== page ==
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Derin Clark

Derin Clark

Online Reporter
Published: 29/10/2019

Savers prepared to lock their money away may want to consider a notice account over a fixed rate bond, as the latest research from shows that, while short-term fixed bond rates have fallen year-on-year, the average notice account rate has risen.

The research shows that the average notice account rate has risen from 1.01% in October 2018 to 1.13% today, which is the highest return recorded since October 2012 when it stood at 1.19%. This compares to one year fixed bond rates falling from an average of 1.44% in October 2018 to 1.30% today and 18-month fixed bond rates falling from 1.88% to 1.52% during the same period.

Savers should be aware that the overall average fixed bond rates are higher than rates being offered on notice accounts, so a fixed bond still remains the best option for those solely looking for high rates, however notice accounts have the benefit of allowing savers to access their funds subject to a notice period. In fact, there are more notice accounts in the top rate tables today that require a shorter notice period than a year ago, and most of the deals in the top six require just 95 days’ notice, whereas there was only one deal with this term in the top six a year ago.

Notice account rates at £10,000 gross Oct-17 Oct-18 Jan-19 Apr-19 Today
Notice account rate 0.70% 1.01% 1.09% 1.13% 1.13%
One year fixed bond rate 1.15% 1.44% 1.45% 1.44% 1.30%
18-month fixed bond rate 1.57% 1.88% 1.87% 1.79% 1.52%


29 Oct 2019 – Top notice accounts

Provider and term Gross rate at £10,000
Gatehouse Bank (120 Day)* 1.82%
Investec Bank plc (95 Day) 1.79%
Gatehouse Bank (95 Day)* 1.75%
United Trust Bank (200 Day) 1.75%
Close Brothers Savings (95 Day) 1.72%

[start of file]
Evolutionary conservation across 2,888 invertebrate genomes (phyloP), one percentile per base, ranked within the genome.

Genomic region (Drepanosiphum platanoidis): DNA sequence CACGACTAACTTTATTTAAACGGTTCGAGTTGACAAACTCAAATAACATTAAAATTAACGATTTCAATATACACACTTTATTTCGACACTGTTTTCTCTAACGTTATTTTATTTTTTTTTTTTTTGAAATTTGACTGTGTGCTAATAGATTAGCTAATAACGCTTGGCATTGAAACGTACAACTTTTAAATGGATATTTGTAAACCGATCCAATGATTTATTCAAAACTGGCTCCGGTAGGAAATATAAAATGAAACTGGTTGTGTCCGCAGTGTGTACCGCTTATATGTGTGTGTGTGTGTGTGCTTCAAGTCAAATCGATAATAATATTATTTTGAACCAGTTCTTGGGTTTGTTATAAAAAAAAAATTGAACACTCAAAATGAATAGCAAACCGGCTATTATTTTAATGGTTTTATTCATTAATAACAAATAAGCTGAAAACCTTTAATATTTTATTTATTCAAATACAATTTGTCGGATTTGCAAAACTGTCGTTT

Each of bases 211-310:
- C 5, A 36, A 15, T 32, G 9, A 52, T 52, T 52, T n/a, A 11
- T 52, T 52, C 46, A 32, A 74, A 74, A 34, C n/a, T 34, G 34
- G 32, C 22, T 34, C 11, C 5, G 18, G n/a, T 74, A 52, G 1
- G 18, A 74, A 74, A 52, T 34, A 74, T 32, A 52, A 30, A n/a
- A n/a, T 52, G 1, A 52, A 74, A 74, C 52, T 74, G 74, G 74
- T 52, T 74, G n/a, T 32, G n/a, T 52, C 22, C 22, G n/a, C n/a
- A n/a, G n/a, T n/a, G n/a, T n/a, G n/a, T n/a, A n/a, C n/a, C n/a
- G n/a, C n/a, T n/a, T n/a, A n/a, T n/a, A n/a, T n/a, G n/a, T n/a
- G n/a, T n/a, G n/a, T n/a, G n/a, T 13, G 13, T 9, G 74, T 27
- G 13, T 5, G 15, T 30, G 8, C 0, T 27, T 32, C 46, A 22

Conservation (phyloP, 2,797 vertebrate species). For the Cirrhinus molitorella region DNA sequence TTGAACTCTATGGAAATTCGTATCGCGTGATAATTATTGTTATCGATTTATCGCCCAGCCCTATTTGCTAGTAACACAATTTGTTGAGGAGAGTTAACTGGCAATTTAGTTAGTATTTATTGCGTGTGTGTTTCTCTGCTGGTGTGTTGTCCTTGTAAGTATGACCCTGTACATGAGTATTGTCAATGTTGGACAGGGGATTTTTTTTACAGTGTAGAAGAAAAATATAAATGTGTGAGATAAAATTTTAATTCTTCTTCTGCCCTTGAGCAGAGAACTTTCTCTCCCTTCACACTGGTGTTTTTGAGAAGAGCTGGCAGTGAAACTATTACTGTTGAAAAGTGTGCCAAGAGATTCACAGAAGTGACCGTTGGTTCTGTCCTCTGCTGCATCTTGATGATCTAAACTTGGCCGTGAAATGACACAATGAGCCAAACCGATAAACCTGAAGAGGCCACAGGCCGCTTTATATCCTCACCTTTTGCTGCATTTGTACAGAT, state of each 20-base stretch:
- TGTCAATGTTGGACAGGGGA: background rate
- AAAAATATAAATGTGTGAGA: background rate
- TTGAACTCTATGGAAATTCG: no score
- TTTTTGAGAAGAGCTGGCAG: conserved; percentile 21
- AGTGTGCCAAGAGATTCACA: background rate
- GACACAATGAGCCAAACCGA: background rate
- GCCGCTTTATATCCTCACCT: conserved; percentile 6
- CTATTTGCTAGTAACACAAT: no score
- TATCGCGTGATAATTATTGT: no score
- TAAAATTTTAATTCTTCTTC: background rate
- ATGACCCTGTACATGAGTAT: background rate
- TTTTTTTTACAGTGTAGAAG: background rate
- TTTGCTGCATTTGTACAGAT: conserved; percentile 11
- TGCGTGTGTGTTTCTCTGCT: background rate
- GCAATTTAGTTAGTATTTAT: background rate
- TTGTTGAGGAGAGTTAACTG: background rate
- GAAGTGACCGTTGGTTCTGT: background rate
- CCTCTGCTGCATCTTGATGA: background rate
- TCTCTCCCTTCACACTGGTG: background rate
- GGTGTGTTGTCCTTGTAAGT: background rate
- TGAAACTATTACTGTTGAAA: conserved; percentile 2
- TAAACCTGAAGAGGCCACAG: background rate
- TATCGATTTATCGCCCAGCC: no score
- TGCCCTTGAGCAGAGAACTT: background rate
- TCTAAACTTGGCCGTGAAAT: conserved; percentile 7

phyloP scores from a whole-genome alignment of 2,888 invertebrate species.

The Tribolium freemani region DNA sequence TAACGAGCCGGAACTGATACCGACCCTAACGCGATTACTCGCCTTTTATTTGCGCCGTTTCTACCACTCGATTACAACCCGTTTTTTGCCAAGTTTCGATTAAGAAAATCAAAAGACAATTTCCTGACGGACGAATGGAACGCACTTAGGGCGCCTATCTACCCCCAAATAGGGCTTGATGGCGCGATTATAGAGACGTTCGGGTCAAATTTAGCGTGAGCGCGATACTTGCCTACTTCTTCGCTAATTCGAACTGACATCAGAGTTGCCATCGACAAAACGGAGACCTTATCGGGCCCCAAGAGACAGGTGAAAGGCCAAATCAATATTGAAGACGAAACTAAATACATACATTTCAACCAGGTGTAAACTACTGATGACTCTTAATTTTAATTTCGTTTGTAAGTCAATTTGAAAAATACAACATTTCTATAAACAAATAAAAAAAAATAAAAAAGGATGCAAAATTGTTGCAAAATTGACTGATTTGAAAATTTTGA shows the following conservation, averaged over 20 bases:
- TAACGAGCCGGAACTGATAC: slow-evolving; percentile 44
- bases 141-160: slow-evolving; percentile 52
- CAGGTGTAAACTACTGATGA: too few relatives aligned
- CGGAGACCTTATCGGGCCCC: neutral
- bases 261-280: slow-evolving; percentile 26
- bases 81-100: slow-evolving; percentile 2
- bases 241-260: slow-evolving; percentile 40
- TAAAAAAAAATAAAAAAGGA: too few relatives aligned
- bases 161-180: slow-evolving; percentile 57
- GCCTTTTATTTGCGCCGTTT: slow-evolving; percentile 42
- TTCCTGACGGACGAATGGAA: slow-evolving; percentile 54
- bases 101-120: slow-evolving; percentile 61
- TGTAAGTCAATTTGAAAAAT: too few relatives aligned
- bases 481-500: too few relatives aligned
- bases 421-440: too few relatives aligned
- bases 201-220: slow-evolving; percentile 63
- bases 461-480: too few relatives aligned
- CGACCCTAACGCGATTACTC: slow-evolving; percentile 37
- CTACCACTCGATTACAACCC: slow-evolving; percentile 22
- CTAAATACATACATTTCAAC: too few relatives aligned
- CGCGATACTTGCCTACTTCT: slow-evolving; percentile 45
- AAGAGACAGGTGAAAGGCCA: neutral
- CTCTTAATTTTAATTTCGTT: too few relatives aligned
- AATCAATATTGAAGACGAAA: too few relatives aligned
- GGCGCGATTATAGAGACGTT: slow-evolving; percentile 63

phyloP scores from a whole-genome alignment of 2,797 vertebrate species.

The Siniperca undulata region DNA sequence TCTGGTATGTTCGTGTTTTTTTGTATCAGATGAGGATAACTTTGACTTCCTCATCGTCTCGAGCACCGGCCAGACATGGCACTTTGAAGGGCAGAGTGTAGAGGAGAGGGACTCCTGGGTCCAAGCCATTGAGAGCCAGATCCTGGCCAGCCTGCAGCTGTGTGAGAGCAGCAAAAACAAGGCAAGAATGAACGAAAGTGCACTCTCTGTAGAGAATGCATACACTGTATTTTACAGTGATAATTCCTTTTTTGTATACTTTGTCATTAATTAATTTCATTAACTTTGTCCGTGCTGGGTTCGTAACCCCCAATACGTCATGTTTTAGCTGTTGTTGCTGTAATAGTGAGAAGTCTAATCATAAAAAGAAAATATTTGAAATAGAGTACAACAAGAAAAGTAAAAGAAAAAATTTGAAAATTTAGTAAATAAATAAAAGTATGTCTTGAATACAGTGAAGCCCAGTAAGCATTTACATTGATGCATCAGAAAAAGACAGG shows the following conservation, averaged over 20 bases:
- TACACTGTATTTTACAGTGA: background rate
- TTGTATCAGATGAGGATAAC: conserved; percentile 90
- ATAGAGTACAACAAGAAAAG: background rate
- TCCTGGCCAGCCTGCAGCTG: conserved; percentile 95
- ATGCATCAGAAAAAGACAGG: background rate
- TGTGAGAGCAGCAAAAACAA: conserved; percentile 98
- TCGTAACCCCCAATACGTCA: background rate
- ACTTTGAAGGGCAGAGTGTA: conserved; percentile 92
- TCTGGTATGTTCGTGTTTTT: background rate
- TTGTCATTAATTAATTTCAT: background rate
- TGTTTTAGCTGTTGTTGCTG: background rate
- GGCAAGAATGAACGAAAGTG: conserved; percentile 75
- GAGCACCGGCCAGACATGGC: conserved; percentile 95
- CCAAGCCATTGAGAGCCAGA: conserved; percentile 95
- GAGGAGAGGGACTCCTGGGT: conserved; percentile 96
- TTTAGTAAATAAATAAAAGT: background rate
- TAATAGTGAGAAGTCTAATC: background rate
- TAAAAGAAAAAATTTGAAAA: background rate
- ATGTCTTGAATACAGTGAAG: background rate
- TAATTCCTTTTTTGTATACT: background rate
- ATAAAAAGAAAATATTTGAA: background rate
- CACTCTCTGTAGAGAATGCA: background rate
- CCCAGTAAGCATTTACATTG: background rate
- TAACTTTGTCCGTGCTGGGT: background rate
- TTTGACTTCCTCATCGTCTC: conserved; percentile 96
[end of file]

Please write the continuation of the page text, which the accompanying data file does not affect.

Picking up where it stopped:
Charter Savings Bank (95 Day) 1.71%

Rachel Springall, finance expert at, said: “The notice account market has been relatively resilient this year – while it hasn’t been left unscathed from rate cuts across the savings landscape, there are more deals to choose from. In fact, many of the best buy rates today require savers to give just 95 days’ notice, whereas a year ago many of the top rates required around a month more.

“Savers could be turning to notice accounts because of their structure, as consumers can get their money back in a few months, unlike with a fixed rate bond. Their potential desire to choose one of these accounts may not necessarily be rate-driven and instead it’s peace of mind for access that takes precedence.

“While easy access accounts retain the crown for their popularity, notice accounts are a great choice as a go-to between fixed rate bonds, as they can allow savers to access their money either by giving notice or not, but savers need to be content with potential interest penalties. Notice accounts now pay 0.49% more in interest than easy access accounts – which pay 0.64% on average – and 0.36% more based on the top rate (1.46%) in its sector, so savers can earn more interest with a notice account.

“A notice account could then be a good choice for savers who want to aspire to a savings goal over the next few months, but do not want the instant temptation of an easy access account, or the inflexibility of a fixed rate bond, especially as these rates are on a downward spiral.”

*This bank operates under Islamic finance principles, the rates displayed represent the expected profit rate.


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